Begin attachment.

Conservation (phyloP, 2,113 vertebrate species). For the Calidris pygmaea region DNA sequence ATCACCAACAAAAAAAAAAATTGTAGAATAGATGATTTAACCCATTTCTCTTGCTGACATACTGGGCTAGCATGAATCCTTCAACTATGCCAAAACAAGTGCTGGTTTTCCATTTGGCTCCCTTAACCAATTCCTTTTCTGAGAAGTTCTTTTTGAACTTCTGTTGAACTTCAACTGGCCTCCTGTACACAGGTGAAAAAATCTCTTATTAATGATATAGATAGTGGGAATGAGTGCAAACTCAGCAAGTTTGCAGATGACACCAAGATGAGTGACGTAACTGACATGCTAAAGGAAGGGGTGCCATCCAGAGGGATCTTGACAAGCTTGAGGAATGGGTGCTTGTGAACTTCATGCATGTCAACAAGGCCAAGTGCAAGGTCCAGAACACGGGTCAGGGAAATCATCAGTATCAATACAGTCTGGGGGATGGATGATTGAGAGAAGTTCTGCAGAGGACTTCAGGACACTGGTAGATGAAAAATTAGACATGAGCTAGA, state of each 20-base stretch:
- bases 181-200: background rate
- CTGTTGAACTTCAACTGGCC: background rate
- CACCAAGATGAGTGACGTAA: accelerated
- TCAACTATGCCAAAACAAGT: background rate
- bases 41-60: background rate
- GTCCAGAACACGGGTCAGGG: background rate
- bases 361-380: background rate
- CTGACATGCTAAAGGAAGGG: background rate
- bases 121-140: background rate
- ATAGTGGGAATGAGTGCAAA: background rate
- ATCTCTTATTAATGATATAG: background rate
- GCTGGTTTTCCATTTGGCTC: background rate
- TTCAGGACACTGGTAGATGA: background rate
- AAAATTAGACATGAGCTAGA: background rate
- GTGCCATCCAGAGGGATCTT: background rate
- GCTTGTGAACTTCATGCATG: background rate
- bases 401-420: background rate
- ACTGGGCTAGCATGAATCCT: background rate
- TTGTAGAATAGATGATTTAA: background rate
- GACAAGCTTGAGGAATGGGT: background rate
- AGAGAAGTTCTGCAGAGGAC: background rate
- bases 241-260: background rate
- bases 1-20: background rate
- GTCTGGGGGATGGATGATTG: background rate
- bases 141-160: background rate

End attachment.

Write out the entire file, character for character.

Conservation (phyloP, 2,113 vertebrate species). For the Calidris pygmaea region DNA sequence ATCACCAACAAAAAAAAAAATTGTAGAATAGATGATTTAACCCATTTCTCTTGCTGACATACTGGGCTAGCATGAATCCTTCAACTATGCCAAAACAAGTGCTGGTTTTCCATTTGGCTCCCTTAACCAATTCCTTTTCTGAGAAGTTCTTTTTGAACTTCTGTTGAACTTCAACTGGCCTCCTGTACACAGGTGAAAAAATCTCTTATTAATGATATAGATAGTGGGAATGAGTGCAAACTCAGCAAGTTTGCAGATGACACCAAGATGAGTGACGTAACTGACATGCTAAAGGAAGGGGTGCCATCCAGAGGGATCTTGACAAGCTTGAGGAATGGGTGCTTGTGAACTTCATGCATGTCAACAAGGCCAAGTGCAAGGTCCAGAACACGGGTCAGGGAAATCATCAGTATCAATACAGTCTGGGGGATGGATGATTGAGAGAAGTTCTGCAGAGGACTTCAGGACACTGGTAGATGAAAAATTAGACATGAGCTAGA, state of each 20-base stretch:
- bases 181-200: background rate
- CTGTTGAACTTCAACTGGCC: background rate
- CACCAAGATGAGTGACGTAA: accelerated
- TCAACTATGCCAAAACAAGT: background rate
- bases 41-60: background rate
- GTCCAGAACACGGGTCAGGG: background rate
- bases 361-380: background rate
- CTGACATGCTAAAGGAAGGG: background rate
- bases 121-140: background rate
- ATAGTGGGAATGAGTGCAAA: background rate
- ATCTCTTATTAATGATATAG: background rate
- GCTGGTTTTCCATTTGGCTC: background rate
- TTCAGGACACTGGTAGATGA: background rate
- AAAATTAGACATGAGCTAGA: background rate
- GTGCCATCCAGAGGGATCTT: background rate
- GCTTGTGAACTTCATGCATG: background rate
- bases 401-420: background rate
- ACTGGGCTAGCATGAATCCT: background rate
- TTGTAGAATAGATGATTTAA: background rate
- GACAAGCTTGAGGAATGGGT: background rate
- AGAGAAGTTCTGCAGAGGAC: background rate
- bases 241-260: background rate
- bases 1-20: background rate
- GTCTGGGGGATGGATGATTG: background rate
- bases 141-160: background rate